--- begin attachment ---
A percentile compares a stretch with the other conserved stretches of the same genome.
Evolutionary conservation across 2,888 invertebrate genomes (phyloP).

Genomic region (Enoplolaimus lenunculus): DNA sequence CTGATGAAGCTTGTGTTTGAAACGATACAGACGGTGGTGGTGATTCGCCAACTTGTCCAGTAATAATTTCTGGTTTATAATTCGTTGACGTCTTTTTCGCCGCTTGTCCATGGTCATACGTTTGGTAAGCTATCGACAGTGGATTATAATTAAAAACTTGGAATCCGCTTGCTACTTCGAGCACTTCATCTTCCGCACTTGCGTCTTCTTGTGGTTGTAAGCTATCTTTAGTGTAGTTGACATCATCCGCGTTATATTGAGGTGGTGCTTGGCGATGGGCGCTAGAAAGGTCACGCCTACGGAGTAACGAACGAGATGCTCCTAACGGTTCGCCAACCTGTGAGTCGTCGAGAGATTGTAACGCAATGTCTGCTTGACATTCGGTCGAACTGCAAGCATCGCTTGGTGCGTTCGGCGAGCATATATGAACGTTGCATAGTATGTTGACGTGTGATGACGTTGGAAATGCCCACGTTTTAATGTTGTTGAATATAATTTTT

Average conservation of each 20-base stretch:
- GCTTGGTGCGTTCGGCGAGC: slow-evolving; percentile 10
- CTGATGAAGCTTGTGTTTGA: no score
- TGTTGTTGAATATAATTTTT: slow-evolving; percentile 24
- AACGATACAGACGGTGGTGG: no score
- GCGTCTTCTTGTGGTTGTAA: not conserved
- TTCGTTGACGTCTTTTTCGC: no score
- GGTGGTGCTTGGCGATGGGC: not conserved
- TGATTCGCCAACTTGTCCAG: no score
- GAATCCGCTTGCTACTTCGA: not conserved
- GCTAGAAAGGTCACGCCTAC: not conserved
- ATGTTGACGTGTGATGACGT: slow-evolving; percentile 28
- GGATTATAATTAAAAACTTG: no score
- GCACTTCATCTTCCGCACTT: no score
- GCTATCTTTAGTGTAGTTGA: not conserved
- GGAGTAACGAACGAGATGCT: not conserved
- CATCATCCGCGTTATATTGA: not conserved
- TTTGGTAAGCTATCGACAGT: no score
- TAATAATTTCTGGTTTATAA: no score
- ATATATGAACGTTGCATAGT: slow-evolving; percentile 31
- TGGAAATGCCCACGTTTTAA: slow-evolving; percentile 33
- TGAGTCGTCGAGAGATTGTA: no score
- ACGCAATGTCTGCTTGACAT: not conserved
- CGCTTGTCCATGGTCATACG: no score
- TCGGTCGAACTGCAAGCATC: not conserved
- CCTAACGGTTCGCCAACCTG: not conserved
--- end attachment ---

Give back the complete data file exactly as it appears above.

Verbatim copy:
A percentile compares a stretch with the other conserved stretches of the same genome.
Evolutionary conservation across 2,888 invertebrate genomes (phyloP).

Genomic region (Enoplolaimus lenunculus): DNA sequence CTGATGAAGCTTGTGTTTGAAACGATACAGACGGTGGTGGTGATTCGCCAACTTGTCCAGTAATAATTTCTGGTTTATAATTCGTTGACGTCTTTTTCGCCGCTTGTCCATGGTCATACGTTTGGTAAGCTATCGACAGTGGATTATAATTAAAAACTTGGAATCCGCTTGCTACTTCGAGCACTTCATCTTCCGCACTTGCGTCTTCTTGTGGTTGTAAGCTATCTTTAGTGTAGTTGACATCATCCGCGTTATATTGAGGTGGTGCTTGGCGATGGGCGCTAGAAAGGTCACGCCTACGGAGTAACGAACGAGATGCTCCTAACGGTTCGCCAACCTGTGAGTCGTCGAGAGATTGTAACGCAATGTCTGCTTGACATTCGGTCGAACTGCAAGCATCGCTTGGTGCGTTCGGCGAGCATATATGAACGTTGCATAGTATGTTGACGTGTGATGACGTTGGAAATGCCCACGTTTTAATGTTGTTGAATATAATTTTT

Average conservation of each 20-base stretch:
- GCTTGGTGCGTTCGGCGAGC: slow-evolving; percentile 10
- CTGATGAAGCTTGTGTTTGA: no score
- TGTTGTTGAATATAATTTTT: slow-evolving; percentile 24
- AACGATACAGACGGTGGTGG: no score
- GCGTCTTCTTGTGGTTGTAA: not conserved
- TTCGTTGACGTCTTTTTCGC: no score
- GGTGGTGCTTGGCGATGGGC: not conserved
- TGATTCGCCAACTTGTCCAG: no score
- GAATCCGCTTGCTACTTCGA: not conserved
- GCTAGAAAGGTCACGCCTAC: not conserved
- ATGTTGACGTGTGATGACGT: slow-evolving; percentile 28
- GGATTATAATTAAAAACTTG: no score
- GCACTTCATCTTCCGCACTT: no score
- GCTATCTTTAGTGTAGTTGA: not conserved
- GGAGTAACGAACGAGATGCT: not conserved
- CATCATCCGCGTTATATTGA: not conserved
- TTTGGTAAGCTATCGACAGT: no score
- TAATAATTTCTGGTTTATAA: no score
- ATATATGAACGTTGCATAGT: slow-evolving; percentile 31
- TGGAAATGCCCACGTTTTAA: slow-evolving; percentile 33
- TGAGTCGTCGAGAGATTGTA: no score
- ACGCAATGTCTGCTTGACAT: not conserved
- CGCTTGTCCATGGTCATACG: no score
- TCGGTCGAACTGCAAGCATC: not conserved
- CCTAACGGTTCGCCAACCTG: not conserved